China could take on more debt as lockdowns hit economy

Covid lockdowns have hit the Chinese economy, and the Asian giant may need to issue more debt to continue meeting its growth target.

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China may have to issue more debt as it tries to keep growing in the face of Covid lockdowns that are dampening its economy.

The country has signaled in recent weeks that it still wants to meet its growth target of 5.5% this year.

China’s April 29 Politburo meeting sent a “strong signal that policymakers are committed to this year’s GDP target despite downside risks from COVID-19 disruptions and geopolitical tensions,” the officials wrote. ANZ Research analysts in a note the same day.

To reach the 5.5% target, China could borrow from the future and take on more debt.

Chinese state media reported details of the Politburo meeting on Friday, where officials pledged more support for the economy to meet the country’s economic growth target for the year. This support would include infrastructure investments, tax reductions and refunds, measures to stimulate consumption and other measures to help businesses.

It is that foreign investment banks are predicting that growth will fall significantly below the 5.5%, with a drop in manufacturing activity in April.

That means China is likely to rack up more debt as it tries to hit its growth targets, market watchers say.

“To reach the 5.5% target, China could borrow from the future and take on more debt,” said Betty Wang, senior China economist at ANZ Research, and Zhaopeng Xing, senior China strategist. .

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Andrew Tilton, chief economist for Asia-Pacific at Goldman Sachs, told CNBC last week that China is poised to increase infrastructure spending.

From Beijing’s perspective, increasing such fiscal spending along with easing debt restrictions would be more desirable than monetary easing, he told CNBC’s “Squawk Box Asia.”

However, a stumbling block to the government’s infrastructure investment efforts would be the Covid-related restrictions being imposed indiscriminately everywhere, Tilton said.

“There are a lot of restrictions all over the country, even in some cases in places where there are no Covid cases – more precautionary in nature,” he said. “So one of the hurdles of the infrastructure campaign is going to be keeping the Covid restrictions targeted only at the areas where they’re most needed.”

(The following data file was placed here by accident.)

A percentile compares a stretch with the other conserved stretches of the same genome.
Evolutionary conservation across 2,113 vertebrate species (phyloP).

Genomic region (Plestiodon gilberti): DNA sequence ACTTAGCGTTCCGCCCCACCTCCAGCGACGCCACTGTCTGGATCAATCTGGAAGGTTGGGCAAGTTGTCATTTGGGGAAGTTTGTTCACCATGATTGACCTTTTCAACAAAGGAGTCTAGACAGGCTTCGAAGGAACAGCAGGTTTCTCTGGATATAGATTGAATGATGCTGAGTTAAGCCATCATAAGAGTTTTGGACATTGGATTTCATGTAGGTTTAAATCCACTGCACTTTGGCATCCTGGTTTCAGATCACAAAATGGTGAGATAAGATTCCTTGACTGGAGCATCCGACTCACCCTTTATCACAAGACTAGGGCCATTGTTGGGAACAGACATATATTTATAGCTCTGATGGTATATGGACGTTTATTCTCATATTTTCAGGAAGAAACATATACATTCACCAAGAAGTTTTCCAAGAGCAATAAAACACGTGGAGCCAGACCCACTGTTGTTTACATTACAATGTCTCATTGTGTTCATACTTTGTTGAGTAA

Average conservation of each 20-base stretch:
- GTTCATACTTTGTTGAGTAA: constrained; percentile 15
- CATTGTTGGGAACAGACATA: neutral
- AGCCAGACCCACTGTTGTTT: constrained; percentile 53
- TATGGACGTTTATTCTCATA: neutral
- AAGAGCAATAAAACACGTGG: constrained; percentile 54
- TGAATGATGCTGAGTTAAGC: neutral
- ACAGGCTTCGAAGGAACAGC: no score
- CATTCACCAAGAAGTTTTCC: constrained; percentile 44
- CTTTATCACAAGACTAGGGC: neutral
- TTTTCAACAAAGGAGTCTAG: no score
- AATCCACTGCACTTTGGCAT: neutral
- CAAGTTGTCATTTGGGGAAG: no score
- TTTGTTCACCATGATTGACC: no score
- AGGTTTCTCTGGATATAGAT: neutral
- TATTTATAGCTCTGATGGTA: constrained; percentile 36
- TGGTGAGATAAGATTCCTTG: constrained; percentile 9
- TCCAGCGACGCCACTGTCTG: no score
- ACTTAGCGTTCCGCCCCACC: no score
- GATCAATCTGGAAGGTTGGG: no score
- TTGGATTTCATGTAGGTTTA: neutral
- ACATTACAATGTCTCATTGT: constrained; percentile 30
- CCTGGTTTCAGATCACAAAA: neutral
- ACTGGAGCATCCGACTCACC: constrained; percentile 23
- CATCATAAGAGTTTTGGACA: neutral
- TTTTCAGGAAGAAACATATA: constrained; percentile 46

One option for the government is to issue so-called special local government bonds, Tilton said.

These are bonds issued by units created by local and regional governments to finance public infrastructure projects.

In the beleaguered property market, the government has also encouraged lenders to support developers, Tilton said.

Borrowing more to spur growth would be a step backwards for Beijing, which tried to reduce its debt even before the pandemic began. The government has aggressively targeted the real estate sector by rolling out the “three red lines” policy, which aims to rein in developers after years of growth fueled by excessive debt. The policy imposes a limit on debt relative to a company’s cash flow, assets and capital levels.

However, this led to a debt crisis late last year as Evergrande and other developers began to default on their debt.

Business shocks, GDP forecasts

Chinese President Xi Jinping last week called for an “all-out” effort to build infrastructure as the country struggles to keep its economy going since the country’s latest Covid outbreak began about two months ago.

Restrictions have been imposed in its two largest cities, Beijing and Shanghai, with stay-at-home orders imposed on millions and establishments closed.

China’s zero Covid restrictions have hit businesses hard. Nearly 60% of European businesses in the country said they were reducing their revenue projections for 2022 as a result of Covid checks, according to a survey carried out late last month by the EU Chamber of Commerce in China. .

Among Chinese companies, monthly surveys released last week showed that manufacturing and services business sentiment fell in April to the lowest since the initial shock of the pandemic in February 2020.

The Caixin Services Purchasing Managers’ Index, a private survey that measures China’s manufacturing activity, fell to 36.2 in April, data showed last Thursday. This is well below the 50 point mark that separates growth from contraction.

The country’s zero Covid policy and slowing economy have already prompted predictions from investment banks and other analysts that its growth will fall significantly below its 5.5% target this year.

Forecasts range from over 3% to around 4.5%.

“Given the impact of the Covid outbreaks on consumption and industrial production in the first half of 2022, we expect 2022 GDP growth closer to 4.3%, assuming the economy can begin to recover before June and then rebound,” said Swiss private bank Lombard Odier. Director of Investments Stéphane Monier.

“If the economy continues to suffer from successive lockdown shocks for key urban areas, full-year growth would certainly fall below 4%,” he wrote in a Wednesday note.

– CNBC’s Evelyn Cheng contributed to this report.

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